We conclude in this case that the jury could reasonably infer that defendant possessed the loaded firearm stored in his kitchen cabinet with the purpose of protecting himself and the drugs found throughout his apartment. The physical and temporal proximity of the weapon and the drugs permits that inference. The jury also learned from the testimony of Detective William Mannix, an expert in the field of narcotics sales, packaging, and distribution, that drug dealers often are armed with guns for the purpose of protecting themselves, their money, and their drugs from the addicts they service. Cf. Report to the Governor by the Attorney General on the Need to Update the Comprehensive Drug Reform Act of 1987 (Dec. 9, 1996) (stating that “[f]irearms have become ubiquitous in the world of illegal drug activity. Dealers are armed to protect themselves from law enforcement officers, from other dealers and from their customers”). Accordingly, we hold the State's proofs were sufficient to withstand defendant's motion for a judgment of acquittal and to sustain his conviction.
Defendant also challenges the limitations placed on his presentation of evidence of alleged prior police misconduct, the admission of his prior convictions to impeach his credibility, and the excessiveness of his sentence. The Appellate Division found that those arguments lacked sufficient merit to warrant discussion. Harrison, supra, 358 N.J.Super. at 581, 818 A.2d at 489. We too affirm the trial court's exercise of discretion and offer these comments.
Defendant contended that the police planted the drugs and the gun in his apartment in retaliation for a physical altercation he had in 1994 with Plainfield Police Officer Barry Hunter. Officer Hunter had no involvement in the execution of the warrant in the present case. Defendant was given wide latitude in questioning the State's witnesses to expose any police bias arising from the incident with Officer Hunter. The police officers who testified were asked whether they knew of the 1994 incident and whether they knew or worked with Officer Hunter. Defense counsel in summation played loudly the theme of police bias and retaliation.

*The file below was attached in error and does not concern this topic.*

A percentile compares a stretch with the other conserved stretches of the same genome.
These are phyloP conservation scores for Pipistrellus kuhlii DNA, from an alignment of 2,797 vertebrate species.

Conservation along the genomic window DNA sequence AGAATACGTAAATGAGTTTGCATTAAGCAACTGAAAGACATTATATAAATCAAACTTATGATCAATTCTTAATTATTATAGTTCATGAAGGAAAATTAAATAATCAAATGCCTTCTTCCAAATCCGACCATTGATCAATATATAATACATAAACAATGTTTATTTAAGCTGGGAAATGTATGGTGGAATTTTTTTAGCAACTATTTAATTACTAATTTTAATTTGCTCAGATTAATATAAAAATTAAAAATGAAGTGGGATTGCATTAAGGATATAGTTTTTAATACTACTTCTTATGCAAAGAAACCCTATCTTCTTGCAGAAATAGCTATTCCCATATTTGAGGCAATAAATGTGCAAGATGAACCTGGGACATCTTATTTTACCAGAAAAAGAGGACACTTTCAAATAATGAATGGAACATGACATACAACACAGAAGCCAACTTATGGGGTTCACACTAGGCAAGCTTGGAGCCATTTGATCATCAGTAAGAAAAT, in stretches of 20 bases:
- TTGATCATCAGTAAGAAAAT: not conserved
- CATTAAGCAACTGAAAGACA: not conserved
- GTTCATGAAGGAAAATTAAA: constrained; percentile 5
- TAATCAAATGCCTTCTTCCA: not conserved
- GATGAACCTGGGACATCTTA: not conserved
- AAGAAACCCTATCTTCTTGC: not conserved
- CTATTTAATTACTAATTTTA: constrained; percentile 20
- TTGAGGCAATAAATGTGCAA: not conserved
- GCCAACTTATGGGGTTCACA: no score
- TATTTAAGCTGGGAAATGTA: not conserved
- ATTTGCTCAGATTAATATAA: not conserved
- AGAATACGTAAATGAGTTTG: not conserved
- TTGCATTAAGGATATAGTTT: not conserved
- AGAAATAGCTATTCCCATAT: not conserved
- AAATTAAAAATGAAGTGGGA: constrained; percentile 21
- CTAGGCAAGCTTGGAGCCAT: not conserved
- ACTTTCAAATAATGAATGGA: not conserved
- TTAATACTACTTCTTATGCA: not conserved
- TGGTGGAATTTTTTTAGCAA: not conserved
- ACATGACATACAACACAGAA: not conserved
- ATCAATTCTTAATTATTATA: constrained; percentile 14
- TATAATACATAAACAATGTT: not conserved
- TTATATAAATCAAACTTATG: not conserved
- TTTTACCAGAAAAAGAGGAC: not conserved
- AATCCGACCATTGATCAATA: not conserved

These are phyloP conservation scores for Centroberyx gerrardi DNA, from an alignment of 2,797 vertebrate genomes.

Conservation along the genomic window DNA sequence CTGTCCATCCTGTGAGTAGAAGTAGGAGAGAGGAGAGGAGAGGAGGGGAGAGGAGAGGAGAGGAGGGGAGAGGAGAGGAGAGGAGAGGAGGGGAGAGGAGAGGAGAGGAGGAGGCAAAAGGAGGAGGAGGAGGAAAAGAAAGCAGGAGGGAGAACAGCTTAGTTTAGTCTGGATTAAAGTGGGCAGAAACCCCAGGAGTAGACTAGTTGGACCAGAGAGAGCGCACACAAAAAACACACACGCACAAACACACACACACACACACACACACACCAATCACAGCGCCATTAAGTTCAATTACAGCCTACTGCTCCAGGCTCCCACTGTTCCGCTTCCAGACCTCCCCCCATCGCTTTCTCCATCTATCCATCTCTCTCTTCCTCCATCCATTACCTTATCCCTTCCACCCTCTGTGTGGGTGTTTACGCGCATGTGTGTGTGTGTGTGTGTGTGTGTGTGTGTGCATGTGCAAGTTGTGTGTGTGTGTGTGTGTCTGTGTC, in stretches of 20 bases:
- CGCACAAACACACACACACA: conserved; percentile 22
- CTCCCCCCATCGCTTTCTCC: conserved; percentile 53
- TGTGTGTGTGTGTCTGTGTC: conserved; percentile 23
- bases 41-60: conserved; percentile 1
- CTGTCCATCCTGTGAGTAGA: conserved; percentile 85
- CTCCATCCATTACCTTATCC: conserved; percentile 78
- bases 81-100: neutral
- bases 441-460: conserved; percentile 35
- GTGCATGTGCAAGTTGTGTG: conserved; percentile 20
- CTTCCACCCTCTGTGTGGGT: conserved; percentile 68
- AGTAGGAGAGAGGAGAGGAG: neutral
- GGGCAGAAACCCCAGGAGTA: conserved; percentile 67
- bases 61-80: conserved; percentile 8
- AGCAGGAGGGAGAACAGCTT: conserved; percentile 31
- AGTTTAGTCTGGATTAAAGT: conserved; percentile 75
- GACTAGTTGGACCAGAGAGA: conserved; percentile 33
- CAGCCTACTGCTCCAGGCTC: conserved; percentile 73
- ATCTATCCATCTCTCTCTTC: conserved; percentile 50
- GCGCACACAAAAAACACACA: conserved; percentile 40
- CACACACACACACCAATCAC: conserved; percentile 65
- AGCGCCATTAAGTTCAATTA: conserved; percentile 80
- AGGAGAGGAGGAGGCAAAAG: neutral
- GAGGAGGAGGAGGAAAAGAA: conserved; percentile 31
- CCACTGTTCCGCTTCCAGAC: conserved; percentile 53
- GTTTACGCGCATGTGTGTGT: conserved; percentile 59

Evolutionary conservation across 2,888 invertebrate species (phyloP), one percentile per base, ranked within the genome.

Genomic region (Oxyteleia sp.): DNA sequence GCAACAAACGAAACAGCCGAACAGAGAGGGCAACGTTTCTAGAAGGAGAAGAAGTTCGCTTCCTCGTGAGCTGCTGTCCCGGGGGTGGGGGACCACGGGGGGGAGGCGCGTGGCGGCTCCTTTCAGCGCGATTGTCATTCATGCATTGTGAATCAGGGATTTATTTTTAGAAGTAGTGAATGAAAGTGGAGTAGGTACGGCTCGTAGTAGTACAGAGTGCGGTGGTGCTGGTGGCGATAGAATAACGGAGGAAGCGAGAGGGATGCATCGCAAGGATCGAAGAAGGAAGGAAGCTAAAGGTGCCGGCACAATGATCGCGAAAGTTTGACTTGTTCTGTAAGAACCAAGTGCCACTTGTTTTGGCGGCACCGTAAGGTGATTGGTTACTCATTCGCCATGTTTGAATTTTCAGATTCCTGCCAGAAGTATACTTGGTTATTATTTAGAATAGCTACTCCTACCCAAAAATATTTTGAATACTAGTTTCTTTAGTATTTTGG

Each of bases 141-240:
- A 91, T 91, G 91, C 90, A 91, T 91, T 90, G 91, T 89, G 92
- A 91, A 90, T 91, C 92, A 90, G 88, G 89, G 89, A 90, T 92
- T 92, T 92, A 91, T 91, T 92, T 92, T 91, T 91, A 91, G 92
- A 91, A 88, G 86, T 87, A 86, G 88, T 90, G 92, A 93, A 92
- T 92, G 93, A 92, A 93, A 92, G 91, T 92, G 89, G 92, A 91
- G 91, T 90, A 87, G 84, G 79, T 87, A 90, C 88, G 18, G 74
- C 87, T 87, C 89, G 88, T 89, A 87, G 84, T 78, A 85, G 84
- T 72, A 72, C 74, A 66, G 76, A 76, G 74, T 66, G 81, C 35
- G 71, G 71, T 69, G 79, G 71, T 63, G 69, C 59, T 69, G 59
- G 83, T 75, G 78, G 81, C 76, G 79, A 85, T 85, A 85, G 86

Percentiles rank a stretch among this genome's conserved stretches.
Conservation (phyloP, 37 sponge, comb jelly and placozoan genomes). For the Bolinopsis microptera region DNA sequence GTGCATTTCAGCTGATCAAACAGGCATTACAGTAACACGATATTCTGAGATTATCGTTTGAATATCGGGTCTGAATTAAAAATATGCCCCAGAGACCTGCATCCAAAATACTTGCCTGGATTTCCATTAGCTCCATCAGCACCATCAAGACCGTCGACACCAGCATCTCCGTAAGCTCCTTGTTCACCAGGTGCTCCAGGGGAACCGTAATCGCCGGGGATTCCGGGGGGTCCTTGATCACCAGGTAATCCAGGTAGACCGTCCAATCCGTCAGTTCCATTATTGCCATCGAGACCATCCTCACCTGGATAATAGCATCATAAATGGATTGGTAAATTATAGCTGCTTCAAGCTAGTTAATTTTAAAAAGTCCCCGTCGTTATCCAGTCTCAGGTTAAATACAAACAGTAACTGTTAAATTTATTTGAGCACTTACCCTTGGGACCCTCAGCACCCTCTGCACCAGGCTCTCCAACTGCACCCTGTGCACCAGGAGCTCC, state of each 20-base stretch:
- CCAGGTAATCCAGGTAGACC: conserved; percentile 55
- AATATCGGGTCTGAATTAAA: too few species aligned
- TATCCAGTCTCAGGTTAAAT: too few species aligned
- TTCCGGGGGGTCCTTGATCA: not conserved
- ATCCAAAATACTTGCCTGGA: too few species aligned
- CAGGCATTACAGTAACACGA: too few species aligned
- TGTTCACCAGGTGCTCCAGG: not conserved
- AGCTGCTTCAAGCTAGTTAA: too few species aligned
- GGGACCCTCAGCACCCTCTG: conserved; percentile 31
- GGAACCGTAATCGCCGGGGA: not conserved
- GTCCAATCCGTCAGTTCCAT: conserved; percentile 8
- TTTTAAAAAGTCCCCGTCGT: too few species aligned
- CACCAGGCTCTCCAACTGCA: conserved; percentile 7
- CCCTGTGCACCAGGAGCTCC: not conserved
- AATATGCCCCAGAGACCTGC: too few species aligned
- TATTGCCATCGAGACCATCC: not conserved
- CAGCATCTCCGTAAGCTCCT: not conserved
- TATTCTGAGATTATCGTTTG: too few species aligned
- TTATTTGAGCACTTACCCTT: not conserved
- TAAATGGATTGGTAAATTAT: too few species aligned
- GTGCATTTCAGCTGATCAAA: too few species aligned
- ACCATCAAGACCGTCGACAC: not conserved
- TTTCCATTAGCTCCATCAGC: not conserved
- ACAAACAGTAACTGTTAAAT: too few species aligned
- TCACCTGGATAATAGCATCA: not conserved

Defendant did not move to suppress evidence based on any defect in the search warrant or accompanying affidavit or move for disclosure of the identity of the confidential informant mentioned in the affidavit. However, he complains that he was not permitted to cross-examine Detective Zavis, the affiant, on alleged fabrications in the affidavit or on Zavis's contacts with the informant. The trial court foreclosed that questioning because it appeared to be a thinly disguised effort to cause the disclosure of privileged information-the informant's identity. See N.J.R.E. 516 (Identity of Informer); see also State v. Boone, 125 N.J.Super. 112, 113, 309 A.2d 1, 2 (App.Div.) (upholding informant's privilege because informant did not participate in crime for which defendant was prosecuted), certif. denied, 64 N.J. 310, 315 A.2d 399 (1973). Defendant made no meaningful proffer concerning the relevance of the excursion on which he sought to take the court. He did not indicate what relevant evidence could be provided to the jury by the informant, who did not participate in the search that uncovered the gun and drugs on which the prosecution was based. Under those circumstances, we discern no abuse of discretion in the court's ruling.
Additionally, defendant claims that the trial court erred in barring evidence that Officer Plum had previously assaulted and planted drugs on a defendant in an unrelated case tried several years earlier. Defendant did not contend that Officer Plum-whom he knocked unconscious-assaulted him or personally framed him in this case. In fact, Officer Plum's role in the search was preempted by his detour to the hospital for treatment of his injuries. Defendant wanted to call the allegedly abused defendant in the unrelated case in a naked attempt to introduce impermissible bad character testimony via a single alleged act of prior misconduct. The trial court recognized that defendant's request would require a mini-trial on a collateral issue. Additionally, defendant failed to articulate a justification for the admission of such evidence that, on its face, is prohibited by several rules of evidence. See, e.g., N.J.R.E. 608 (Evidence of Character for Truthfulness or Untruthfulness) (“Except as otherwise provided by Rule 609 [Impeachment by Evidence of Conviction of Crime], a trait of character cannot be proved by specific instances of conduct.”); N.J.R.E. 405(a) (Specific Instances of Conduct) (“Specific instances of conduct not the subject of a conviction of a crime shall be inadmissible.”); N.J.R.E. 404(b) (Other Crimes, Wrongs, or Acts) (“Evidence of other crimes, wrongs, or acts is not admissible to prove the disposition of a person in order to show that he acted in conformity therewith.”). Defendant never explained to the trial court how his inquiry would comply with those rules. Moreover, the court barred the evidence because of its collateral nature and because any probative value it possessed was substantially outweighed by undue risk of prejudice and consumption of time. N.J.R.E. 403. We do not find any abuse of discretion by the trial court.